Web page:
In addition to the more commonly used substitution medications, slow-release oral morphine, which was originally licensed to treat pain in cancer patients, is currently provided as an alternative drug for substitution treatment for opioid dependence in Bulgaria, Austria, Slovenia and Slovakia. A recent review (Jegu et al., 2011) of 13 studies concluded that levels of retention in treatment appeared sufficiently high with this substance (80.6 % to 95 %), and no different from those reported for methadone. Most studies showed that quality of life, withdrawal symptoms, craving and illicit drug consumption improved with morphine, but there was no comparison with other substitution drugs. More information might be provided by a forthcoming Cochrane systematic review.
Opioid treatment: effectiveness and outcomes
Opioid substitution treatment, combined with psychosocial interventions, is considered to be the most effective treatment option for opioid dependence. In comparison with detoxification or no treatment at all, both methadone and high dosage buprenorphine treatments show better rates of retention in treatment and significantly better outcomes for drug use, criminal activity, risk behaviours and HIV-transmission, overdoses and overall mortality (WHO, 2009).
A number of recent studies focus on medication that may complement substitution treatment. Two systematic reviews have explored whether antidepressants reduced drop-out among methadone or buprenorphine patients, but did not find evidence of effectiveness (Pani et al., 2010; Stein et al., 2010). Another study showed that a single additional methadone dose could help reduce craving-induced mood problems among stabilised methadone patients (Strasser et al., 2010).
The opioid receptor antagonist naltrexone is used to prevent relapse to opioid use. In a small-scale trial, naltrexone implants were found to be more effective than oral naltrexone in reducing both craving and relapse (Hulse et al., 2010). A study among released prisoners showed that naltrexone implants provided similar reductions in heroin and benzodiazepines use as methadone (Lobmaier et al., 2010). Buprenorphine implants, developed to overcome problems of non-compliance and to prevent treatment diversion, have also been tested in the United States against placebo implants. A preliminary study showed a minor difference regarding abstinence in favour of the active implants (Ling et al., 2010), and the next step will be to compare these implants against other treatments (O'Connor, 2010). In Europe, a Finnish study is testing whether providing suboxone in an electronic device that registers use improves compliance and limits the diversion of take-home drugs.
Treatment outcome research documents some encouraging results. The Drug Treatment Outcome Research Study used a 12-month window to assess treatment outcomes of 1 796 drug users recruited from 342 agencies (6) across England (Jones, A., et al., 2009). Among heroin users involved in the baseline interviews, 44 % had stopped using at first follow-up and 49 % at second follow-up, and there were also consistent reductions for all of the other major substances assessed.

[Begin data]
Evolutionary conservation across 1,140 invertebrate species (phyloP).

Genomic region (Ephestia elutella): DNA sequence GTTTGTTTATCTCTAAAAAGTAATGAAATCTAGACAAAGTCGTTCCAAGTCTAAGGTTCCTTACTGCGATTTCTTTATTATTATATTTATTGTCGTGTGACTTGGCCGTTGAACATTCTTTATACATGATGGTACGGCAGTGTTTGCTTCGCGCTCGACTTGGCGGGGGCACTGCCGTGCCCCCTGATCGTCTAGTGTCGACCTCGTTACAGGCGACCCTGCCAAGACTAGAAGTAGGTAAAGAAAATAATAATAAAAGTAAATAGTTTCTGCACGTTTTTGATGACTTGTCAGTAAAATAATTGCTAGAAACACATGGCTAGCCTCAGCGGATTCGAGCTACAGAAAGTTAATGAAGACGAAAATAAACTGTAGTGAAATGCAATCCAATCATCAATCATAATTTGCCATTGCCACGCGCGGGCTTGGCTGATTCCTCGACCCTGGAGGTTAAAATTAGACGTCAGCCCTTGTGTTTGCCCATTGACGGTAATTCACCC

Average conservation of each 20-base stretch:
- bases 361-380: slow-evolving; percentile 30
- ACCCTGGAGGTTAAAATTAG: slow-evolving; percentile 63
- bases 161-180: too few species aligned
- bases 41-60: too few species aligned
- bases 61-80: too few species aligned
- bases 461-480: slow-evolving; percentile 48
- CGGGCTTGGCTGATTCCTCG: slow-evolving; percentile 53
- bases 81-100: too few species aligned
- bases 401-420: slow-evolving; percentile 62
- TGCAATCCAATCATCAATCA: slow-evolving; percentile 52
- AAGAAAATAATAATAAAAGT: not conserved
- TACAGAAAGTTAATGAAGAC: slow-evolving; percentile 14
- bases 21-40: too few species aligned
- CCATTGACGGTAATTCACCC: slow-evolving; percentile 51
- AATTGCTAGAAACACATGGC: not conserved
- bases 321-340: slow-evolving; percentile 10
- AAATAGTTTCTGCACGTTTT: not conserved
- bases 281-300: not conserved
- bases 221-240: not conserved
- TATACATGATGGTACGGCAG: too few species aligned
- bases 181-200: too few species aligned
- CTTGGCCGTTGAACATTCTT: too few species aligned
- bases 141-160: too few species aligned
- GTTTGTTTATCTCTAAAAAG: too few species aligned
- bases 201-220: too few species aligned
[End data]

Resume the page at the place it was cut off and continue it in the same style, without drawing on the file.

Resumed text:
(1) See Table TDI-24 in the 2011 statistical bulletin.
(2) See Table HSR-3 in the 2011 statistical bulletin.
(3) See Figure HSR-1 in the 2011 statistical bulletin.
(4) See Table HSR-3 in the 2011 statistical bulletin.
(5) See the box 'Heroin-assisted treatment' on this page.
(6) Community-based treatment (mainly oral methadone maintenance) and residential treatment.
Hulse, G.K., Ngo, H.T. and Tait, R.J. (2010), 'Risk factors for craving and relapse in heroin users treated with oral or implant naltrexone', Biological Psychiatry 68(3), pp. 296-302.
Jegu, J., Gallini, A., Soler, P., Montastruc, J.L. and Lapeyre-Mestre, M. (2011), 'Slow-release oral morphine for opioid maintenance treatment: a systematic review', British Journal of Clinical Pharmacology 71(6), pp. 832-43.
Jones, A., Donmall, M., Millar, T., Moody, A., Weston, S., Anderson, T., Gittins, M., Abeywardana, V. and D'Souza, J. (2009), The Drug Treatment Outcomes Research Study (DTORS): Final outcomes report, Home Office, London.
Ling, W., Casadonte, P., Bigelow, G., Kampman, K.M., Patkar, A. et al. (2010), 'Buprenorphine implants for treatment of opioid dependence: a randomized controlled trial', JAMA 304(14), pp. 1 576-83.
Lobmaier, P.P., Kunoe, N., Gossop, M., Katevoll, T. and Waal, H. (2010), 'Naltrexone implants compared to methadone: outcomes six months after prison release', European Addiction Research 16(3), pp. 139-45.
O'Connor, P.G. (2010), 'Advances in the treatment of opioid dependence: continued progress and ongoing challenges', JAMA 304(14), pp. 1 612-4.
Pani, P.P., Vacca, R., Trogu, E., Amato, L. and Davoli, M. (2010), 'Pharmacological treatment for depression during opioid agonist treatment for opioid dependence', Cochrane Database of Systematic Reviews, Issue 9, p. CD008373.
Stein, M.D., Herman, D.S., Kettavong, M., Cioe, P.A., Friedmann, P.D. et al. (2010), 'Antidepressant treatment does not improve buprenorphine retention among opioid-dependent persons', Journal of Substance Abuse Treatment 39(2), pp. 157-66.
Strasser, J., Wiesbeck, G.A., Meier, N., Stohler, R. and Dursteler-Macfarland, K.M. (2010), 'Effects of a single 50 % extra dose of methadone on heroin craving and mood in lower- versus higher-dose methadone patients', Journal of Clinical Psychopharmacology 30(4), pp. 450-4.
WHO (2009), Guidelines for the psychosocially assisted pharmacological treatment of opioid dependence, World Health Organization, Geneva.